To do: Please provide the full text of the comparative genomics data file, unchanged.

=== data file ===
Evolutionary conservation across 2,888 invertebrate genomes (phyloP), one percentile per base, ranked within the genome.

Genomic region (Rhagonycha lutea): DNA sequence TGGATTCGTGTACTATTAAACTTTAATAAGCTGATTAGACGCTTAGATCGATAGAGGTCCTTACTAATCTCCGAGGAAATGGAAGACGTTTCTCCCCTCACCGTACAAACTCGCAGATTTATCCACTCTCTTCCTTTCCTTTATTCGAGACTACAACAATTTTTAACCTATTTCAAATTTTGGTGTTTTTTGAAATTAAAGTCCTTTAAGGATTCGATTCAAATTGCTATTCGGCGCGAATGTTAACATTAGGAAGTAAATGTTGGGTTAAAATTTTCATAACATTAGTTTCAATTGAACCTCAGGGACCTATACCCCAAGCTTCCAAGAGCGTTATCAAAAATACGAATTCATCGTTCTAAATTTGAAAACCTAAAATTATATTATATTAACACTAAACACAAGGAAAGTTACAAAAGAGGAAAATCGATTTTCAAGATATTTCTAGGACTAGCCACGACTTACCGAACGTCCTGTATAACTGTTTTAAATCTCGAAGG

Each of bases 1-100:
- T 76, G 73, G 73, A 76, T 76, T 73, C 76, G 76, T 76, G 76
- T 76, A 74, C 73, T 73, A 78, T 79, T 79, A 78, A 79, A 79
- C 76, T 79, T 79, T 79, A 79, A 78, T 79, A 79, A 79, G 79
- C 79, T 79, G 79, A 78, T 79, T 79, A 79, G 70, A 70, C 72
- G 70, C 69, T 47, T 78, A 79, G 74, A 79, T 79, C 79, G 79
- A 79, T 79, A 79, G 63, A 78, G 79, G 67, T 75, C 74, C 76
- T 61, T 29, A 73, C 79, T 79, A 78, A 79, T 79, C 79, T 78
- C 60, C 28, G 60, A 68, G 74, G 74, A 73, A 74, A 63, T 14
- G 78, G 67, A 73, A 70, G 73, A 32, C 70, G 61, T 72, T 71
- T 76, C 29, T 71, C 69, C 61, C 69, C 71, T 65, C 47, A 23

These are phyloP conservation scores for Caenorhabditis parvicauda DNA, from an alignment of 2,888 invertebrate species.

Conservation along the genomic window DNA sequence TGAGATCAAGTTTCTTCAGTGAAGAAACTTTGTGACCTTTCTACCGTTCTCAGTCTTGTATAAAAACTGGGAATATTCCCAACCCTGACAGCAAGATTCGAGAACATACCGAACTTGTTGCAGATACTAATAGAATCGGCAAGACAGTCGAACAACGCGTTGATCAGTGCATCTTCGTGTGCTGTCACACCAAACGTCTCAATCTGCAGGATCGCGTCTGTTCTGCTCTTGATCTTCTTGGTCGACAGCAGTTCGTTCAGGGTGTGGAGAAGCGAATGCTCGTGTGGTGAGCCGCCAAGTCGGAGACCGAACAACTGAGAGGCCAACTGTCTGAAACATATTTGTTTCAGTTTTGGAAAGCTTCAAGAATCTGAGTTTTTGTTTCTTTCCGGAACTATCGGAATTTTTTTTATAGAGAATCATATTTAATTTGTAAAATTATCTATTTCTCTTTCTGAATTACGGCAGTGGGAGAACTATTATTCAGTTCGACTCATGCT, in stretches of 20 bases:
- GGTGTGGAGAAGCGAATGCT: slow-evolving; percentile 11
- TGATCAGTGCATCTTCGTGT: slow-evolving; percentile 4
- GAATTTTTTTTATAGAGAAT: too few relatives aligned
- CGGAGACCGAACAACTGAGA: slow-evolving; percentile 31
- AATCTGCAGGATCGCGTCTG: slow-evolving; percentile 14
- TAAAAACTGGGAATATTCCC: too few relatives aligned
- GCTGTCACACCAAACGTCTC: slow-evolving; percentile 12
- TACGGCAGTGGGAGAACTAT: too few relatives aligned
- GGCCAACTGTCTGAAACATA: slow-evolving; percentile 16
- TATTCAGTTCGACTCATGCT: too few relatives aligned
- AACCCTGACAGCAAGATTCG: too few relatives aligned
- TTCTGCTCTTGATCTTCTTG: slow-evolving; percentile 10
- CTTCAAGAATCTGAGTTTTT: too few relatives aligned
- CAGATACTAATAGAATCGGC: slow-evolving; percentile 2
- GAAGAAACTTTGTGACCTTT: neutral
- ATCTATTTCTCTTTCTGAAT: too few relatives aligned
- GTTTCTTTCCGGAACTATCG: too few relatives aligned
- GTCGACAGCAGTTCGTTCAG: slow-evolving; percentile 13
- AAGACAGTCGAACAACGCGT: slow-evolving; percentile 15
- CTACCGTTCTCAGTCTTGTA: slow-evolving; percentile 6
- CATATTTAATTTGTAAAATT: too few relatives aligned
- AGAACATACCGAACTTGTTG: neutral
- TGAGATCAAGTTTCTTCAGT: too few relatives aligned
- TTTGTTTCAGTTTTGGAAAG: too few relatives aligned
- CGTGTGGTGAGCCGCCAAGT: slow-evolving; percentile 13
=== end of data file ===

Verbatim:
Evolutionary conservation across 2,888 invertebrate genomes (phyloP), one percentile per base, ranked within the genome.

Genomic region (Rhagonycha lutea): DNA sequence TGGATTCGTGTACTATTAAACTTTAATAAGCTGATTAGACGCTTAGATCGATAGAGGTCCTTACTAATCTCCGAGGAAATGGAAGACGTTTCTCCCCTCACCGTACAAACTCGCAGATTTATCCACTCTCTTCCTTTCCTTTATTCGAGACTACAACAATTTTTAACCTATTTCAAATTTTGGTGTTTTTTGAAATTAAAGTCCTTTAAGGATTCGATTCAAATTGCTATTCGGCGCGAATGTTAACATTAGGAAGTAAATGTTGGGTTAAAATTTTCATAACATTAGTTTCAATTGAACCTCAGGGACCTATACCCCAAGCTTCCAAGAGCGTTATCAAAAATACGAATTCATCGTTCTAAATTTGAAAACCTAAAATTATATTATATTAACACTAAACACAAGGAAAGTTACAAAAGAGGAAAATCGATTTTCAAGATATTTCTAGGACTAGCCACGACTTACCGAACGTCCTGTATAACTGTTTTAAATCTCGAAGG

Each of bases 1-100:
- T 76, G 73, G 73, A 76, T 76, T 73, C 76, G 76, T 76, G 76
- T 76, A 74, C 73, T 73, A 78, T 79, T 79, A 78, A 79, A 79
- C 76, T 79, T 79, T 79, A 79, A 78, T 79, A 79, A 79, G 79
- C 79, T 79, G 79, A 78, T 79, T 79, A 79, G 70, A 70, C 72
- G 70, C 69, T 47, T 78, A 79, G 74, A 79, T 79, C 79, G 79
- A 79, T 79, A 79, G 63, A 78, G 79, G 67, T 75, C 74, C 76
- T 61, T 29, A 73, C 79, T 79, A 78, A 79, T 79, C 79, T 78
- C 60, C 28, G 60, A 68, G 74, G 74, A 73, A 74, A 63, T 14
- G 78, G 67, A 73, A 70, G 73, A 32, C 70, G 61, T 72, T 71
- T 76, C 29, T 71, C 69, C 61, C 69, C 71, T 65, C 47, A 23

These are phyloP conservation scores for Caenorhabditis parvicauda DNA, from an alignment of 2,888 invertebrate species.

Conservation along the genomic window DNA sequence TGAGATCAAGTTTCTTCAGTGAAGAAACTTTGTGACCTTTCTACCGTTCTCAGTCTTGTATAAAAACTGGGAATATTCCCAACCCTGACAGCAAGATTCGAGAACATACCGAACTTGTTGCAGATACTAATAGAATCGGCAAGACAGTCGAACAACGCGTTGATCAGTGCATCTTCGTGTGCTGTCACACCAAACGTCTCAATCTGCAGGATCGCGTCTGTTCTGCTCTTGATCTTCTTGGTCGACAGCAGTTCGTTCAGGGTGTGGAGAAGCGAATGCTCGTGTGGTGAGCCGCCAAGTCGGAGACCGAACAACTGAGAGGCCAACTGTCTGAAACATATTTGTTTCAGTTTTGGAAAGCTTCAAGAATCTGAGTTTTTGTTTCTTTCCGGAACTATCGGAATTTTTTTTATAGAGAATCATATTTAATTTGTAAAATTATCTATTTCTCTTTCTGAATTACGGCAGTGGGAGAACTATTATTCAGTTCGACTCATGCT, in stretches of 20 bases:
- GGTGTGGAGAAGCGAATGCT: slow-evolving; percentile 11
- TGATCAGTGCATCTTCGTGT: slow-evolving; percentile 4
- GAATTTTTTTTATAGAGAAT: too few relatives aligned
- CGGAGACCGAACAACTGAGA: slow-evolving; percentile 31
- AATCTGCAGGATCGCGTCTG: slow-evolving; percentile 14
- TAAAAACTGGGAATATTCCC: too few relatives aligned
- GCTGTCACACCAAACGTCTC: slow-evolving; percentile 12
- TACGGCAGTGGGAGAACTAT: too few relatives aligned
- GGCCAACTGTCTGAAACATA: slow-evolving; percentile 16
- TATTCAGTTCGACTCATGCT: too few relatives aligned
- AACCCTGACAGCAAGATTCG: too few relatives aligned
- TTCTGCTCTTGATCTTCTTG: slow-evolving; percentile 10
- CTTCAAGAATCTGAGTTTTT: too few relatives aligned
- CAGATACTAATAGAATCGGC: slow-evolving; percentile 2
- GAAGAAACTTTGTGACCTTT: neutral
- ATCTATTTCTCTTTCTGAAT: too few relatives aligned
- GTTTCTTTCCGGAACTATCG: too few relatives aligned
- GTCGACAGCAGTTCGTTCAG: slow-evolving; percentile 13
- AAGACAGTCGAACAACGCGT: slow-evolving; percentile 15
- CTACCGTTCTCAGTCTTGTA: slow-evolving; percentile 6
- CATATTTAATTTGTAAAATT: too few relatives aligned
- AGAACATACCGAACTTGTTG: neutral
- TGAGATCAAGTTTCTTCAGT: too few relatives aligned
- TTTGTTTCAGTTTTGGAAAG: too few relatives aligned
- CGTGTGGTGAGCCGCCAAGT: slow-evolving; percentile 13